The Full Gear list:
    Nick's Hybrid Filmmaking Set-up 

    Connect with Nick . https://www.instagram.com/beyondnick/

    f-stop Ambassador Alexandre Gendron visited us in Portugal during our Pro Hangout. While he was with us, he walked us through his travel setup, using his AJNA 37L DuraDiamond®. Read more below about the tips and tricks that make his life as a working professional easier!  

    Photos in the Video: by Richard Bord, Droneshots: by Leo Domingos, Video and edit : f-stop LLC by Lena Oberhofer 

    "When it comes to packing and organizing for any photo shoot, whether it is real estate, adventure, or travel photography, I believe in thorough preparation and attention to detail. Firstly, I have my checklists for all the necessary equipment, depending on what I will be shooting. This ensures I have my key equipment, such as camera body, lenses, tripod, spare batteries, memory cards, and any other specific gear required for the shoot.

    I prioritize lightweight and versatile gear for adventure and travel photography that can withstand various weather conditions and rugged environments. In terms of physical organization, I use my f-stop AJNA for shorter trips, or my Tilopa for longer journeys with the Medium Slope - Camera Insert to safely store and transport my gear. This ensures everything is easily accessible and protected from any potential damage." - Alex Gendron

    ALEX'S PACKING TIPS

    To organize and prep for a shoot, I have three top tips and tricks that could enhance your travel experience.  

    ALEX'S KIT

    Alex's equipment consists of the Ajna 37 L DuraDiamond® (Magma Red) along with the Medium Slope Camera Insert. 
    He shoots with the Canon EOS R5 and R7 bodies, the Canon RF 15-35mm f2.8, Canon RF 24-70mm f2.8, Canon RF 100mm macro f2.8 and the Canon RF 100-500mm f4.5-7.1 lenses.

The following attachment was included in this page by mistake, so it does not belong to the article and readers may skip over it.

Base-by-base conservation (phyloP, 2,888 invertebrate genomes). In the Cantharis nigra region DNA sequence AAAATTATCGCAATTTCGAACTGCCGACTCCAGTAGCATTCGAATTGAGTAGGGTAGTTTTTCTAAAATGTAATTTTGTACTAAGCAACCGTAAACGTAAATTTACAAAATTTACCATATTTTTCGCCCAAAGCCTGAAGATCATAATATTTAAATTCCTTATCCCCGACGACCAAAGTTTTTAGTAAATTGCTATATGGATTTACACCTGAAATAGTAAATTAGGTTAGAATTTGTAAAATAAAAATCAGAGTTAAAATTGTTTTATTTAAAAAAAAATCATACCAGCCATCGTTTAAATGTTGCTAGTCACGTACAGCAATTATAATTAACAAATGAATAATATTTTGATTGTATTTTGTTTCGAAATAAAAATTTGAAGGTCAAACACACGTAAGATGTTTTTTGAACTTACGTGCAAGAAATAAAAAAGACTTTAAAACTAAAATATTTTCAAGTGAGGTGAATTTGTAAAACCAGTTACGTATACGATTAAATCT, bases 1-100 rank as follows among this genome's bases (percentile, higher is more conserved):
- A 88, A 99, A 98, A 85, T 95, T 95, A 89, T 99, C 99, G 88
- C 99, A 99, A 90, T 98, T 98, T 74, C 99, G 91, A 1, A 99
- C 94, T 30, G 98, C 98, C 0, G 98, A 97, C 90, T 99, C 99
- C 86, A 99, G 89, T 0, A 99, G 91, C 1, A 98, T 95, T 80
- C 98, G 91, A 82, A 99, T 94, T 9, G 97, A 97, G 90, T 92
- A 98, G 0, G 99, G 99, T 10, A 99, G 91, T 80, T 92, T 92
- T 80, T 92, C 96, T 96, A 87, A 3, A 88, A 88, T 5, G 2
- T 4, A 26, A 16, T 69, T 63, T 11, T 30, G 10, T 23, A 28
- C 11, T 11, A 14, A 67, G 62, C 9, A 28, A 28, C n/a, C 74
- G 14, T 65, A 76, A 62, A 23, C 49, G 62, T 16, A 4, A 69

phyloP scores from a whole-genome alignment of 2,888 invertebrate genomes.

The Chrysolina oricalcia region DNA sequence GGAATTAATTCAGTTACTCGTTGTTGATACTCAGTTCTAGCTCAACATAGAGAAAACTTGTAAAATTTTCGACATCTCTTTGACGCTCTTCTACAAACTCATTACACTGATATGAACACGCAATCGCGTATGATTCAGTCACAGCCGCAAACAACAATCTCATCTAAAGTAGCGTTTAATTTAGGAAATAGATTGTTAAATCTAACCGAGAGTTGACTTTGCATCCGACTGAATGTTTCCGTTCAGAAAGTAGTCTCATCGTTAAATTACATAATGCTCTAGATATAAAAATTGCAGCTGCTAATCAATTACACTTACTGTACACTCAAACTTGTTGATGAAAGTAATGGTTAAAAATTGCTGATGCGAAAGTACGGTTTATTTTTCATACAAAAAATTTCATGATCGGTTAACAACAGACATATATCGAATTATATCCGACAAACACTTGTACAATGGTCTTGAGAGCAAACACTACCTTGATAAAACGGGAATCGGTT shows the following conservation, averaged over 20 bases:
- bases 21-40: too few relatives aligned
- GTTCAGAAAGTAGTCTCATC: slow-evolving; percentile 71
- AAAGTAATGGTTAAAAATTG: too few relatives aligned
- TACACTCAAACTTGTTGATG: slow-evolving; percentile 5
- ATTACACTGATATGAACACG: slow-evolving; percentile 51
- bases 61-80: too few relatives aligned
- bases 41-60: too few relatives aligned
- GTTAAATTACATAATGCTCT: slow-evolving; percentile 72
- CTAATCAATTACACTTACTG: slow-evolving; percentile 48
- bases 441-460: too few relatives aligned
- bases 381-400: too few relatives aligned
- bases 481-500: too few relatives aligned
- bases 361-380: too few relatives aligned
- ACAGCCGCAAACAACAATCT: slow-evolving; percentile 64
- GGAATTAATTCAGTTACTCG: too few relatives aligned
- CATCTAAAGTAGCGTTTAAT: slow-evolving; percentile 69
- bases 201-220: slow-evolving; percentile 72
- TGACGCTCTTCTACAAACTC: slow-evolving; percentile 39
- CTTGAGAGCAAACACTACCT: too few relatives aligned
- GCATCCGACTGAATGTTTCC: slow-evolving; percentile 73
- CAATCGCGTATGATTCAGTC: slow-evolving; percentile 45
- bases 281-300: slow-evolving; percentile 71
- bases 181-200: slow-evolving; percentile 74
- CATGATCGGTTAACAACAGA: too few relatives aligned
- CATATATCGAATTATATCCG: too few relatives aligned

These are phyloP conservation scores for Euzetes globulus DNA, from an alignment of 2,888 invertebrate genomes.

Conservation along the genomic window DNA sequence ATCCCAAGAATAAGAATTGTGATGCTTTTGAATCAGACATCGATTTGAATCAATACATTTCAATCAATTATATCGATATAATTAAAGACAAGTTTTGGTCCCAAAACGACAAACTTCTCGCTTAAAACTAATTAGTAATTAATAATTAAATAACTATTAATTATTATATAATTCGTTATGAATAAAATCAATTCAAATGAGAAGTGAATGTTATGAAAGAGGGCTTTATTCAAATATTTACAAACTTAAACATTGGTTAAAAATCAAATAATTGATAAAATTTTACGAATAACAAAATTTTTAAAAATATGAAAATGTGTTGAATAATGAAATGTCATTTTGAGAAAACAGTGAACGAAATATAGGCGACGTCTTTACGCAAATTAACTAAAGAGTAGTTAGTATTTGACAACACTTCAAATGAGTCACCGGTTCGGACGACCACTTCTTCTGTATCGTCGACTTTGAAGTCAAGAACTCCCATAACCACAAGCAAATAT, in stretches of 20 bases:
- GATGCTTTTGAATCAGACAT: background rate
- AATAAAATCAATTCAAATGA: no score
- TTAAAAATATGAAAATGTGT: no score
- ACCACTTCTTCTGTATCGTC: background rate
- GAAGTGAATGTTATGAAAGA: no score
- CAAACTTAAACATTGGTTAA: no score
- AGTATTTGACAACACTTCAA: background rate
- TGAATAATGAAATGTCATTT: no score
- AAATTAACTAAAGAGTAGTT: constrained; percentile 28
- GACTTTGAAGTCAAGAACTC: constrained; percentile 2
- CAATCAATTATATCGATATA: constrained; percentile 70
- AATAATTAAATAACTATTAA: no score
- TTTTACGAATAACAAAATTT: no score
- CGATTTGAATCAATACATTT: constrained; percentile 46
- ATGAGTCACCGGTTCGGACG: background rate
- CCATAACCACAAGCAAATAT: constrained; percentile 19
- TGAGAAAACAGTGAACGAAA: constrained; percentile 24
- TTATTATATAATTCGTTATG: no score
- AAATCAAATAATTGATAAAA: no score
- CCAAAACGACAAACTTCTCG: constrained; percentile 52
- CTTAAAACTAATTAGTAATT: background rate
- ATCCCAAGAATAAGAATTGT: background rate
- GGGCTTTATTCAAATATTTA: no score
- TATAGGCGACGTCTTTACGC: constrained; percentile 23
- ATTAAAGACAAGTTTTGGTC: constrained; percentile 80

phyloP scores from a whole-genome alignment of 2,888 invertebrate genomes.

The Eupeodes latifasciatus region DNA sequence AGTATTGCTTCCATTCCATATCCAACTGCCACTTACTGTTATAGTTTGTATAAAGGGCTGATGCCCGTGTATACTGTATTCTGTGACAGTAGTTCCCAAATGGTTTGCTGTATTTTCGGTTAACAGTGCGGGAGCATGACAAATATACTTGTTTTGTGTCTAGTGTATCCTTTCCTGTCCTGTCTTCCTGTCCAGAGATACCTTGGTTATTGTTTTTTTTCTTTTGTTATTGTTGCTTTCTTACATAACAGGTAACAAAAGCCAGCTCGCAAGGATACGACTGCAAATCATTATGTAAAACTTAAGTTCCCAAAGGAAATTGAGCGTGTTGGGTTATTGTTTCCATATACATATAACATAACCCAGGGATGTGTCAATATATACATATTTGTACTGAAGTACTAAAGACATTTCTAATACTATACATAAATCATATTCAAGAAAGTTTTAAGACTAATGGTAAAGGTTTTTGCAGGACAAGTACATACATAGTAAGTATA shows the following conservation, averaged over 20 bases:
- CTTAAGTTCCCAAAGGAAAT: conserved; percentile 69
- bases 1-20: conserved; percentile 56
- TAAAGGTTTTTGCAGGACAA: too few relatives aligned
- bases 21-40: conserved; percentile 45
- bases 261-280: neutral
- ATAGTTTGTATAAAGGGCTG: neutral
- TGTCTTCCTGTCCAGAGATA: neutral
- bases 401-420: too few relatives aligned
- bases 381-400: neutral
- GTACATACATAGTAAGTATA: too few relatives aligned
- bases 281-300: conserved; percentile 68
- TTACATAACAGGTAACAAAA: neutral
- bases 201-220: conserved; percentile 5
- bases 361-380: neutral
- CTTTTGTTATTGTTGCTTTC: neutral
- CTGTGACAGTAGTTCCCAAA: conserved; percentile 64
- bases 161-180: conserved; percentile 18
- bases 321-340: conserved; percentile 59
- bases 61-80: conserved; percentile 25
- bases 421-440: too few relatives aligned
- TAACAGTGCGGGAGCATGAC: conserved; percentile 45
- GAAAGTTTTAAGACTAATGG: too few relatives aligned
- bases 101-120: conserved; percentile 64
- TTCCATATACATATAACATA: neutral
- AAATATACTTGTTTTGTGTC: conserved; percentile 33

The additional gear he carries when needed includes his Binoculars for wildlife (vortex 10x42), a Drone (DJI Air 2s and DJI Air 3), and a tripod which is attached to the outside of the pack. For overnight trips, he uses an insulated mattress (thermarest Neoair Xtherm) and a sleeping bag. In our video, Alex has brought his travel kit, consisting of the Canon EOS R5 with the Canon RF 24-70mm and the Canon RF 15-35mm.  
    He uses the f-stop Filter Case with his K&F Filter kit ( ND and Graduated ND filters) and sees his Navin Pouch DuraDiamond® as a must-have for hiking.  

    Alex also uses the Tilopa 50L and occasionally the Sukha 70L along with his Pro Large Camera Insert. His main setup is the Pro Small Camera Insert or the Medium Slope - Camera Insert paired with either his Ajna 37L or his Tilopa 50L backpacks. 

    About f-stop Ambassador Alex Gendron

    As a professional photographer for more than ten years, Alexandre has a taste for adventure and the great outdoors. In 2013, he left Paris for Australia, where he honed his skills as a photographer.  

    Seeking new challenges and adventure, he returned to Europe in 2016 by bicycle. He cycled 14000 km and travelled a further 8000 km, mostly on sailing boats, hitch-hiking from marinas and boat yards, to Vietnam where he ended his bike trip and trained to become a yoga teacher. He then travelled through France, Italy and Switzerland by van, before returning home.

    He now teaches photography and explores the natural spaces of the Annecy region. His work has a refined style that often emanates a mystical ambience.

    Alex's Recap from the f-stop Pro Hangout Portugal

    https://www.instagram.com/agphotofr/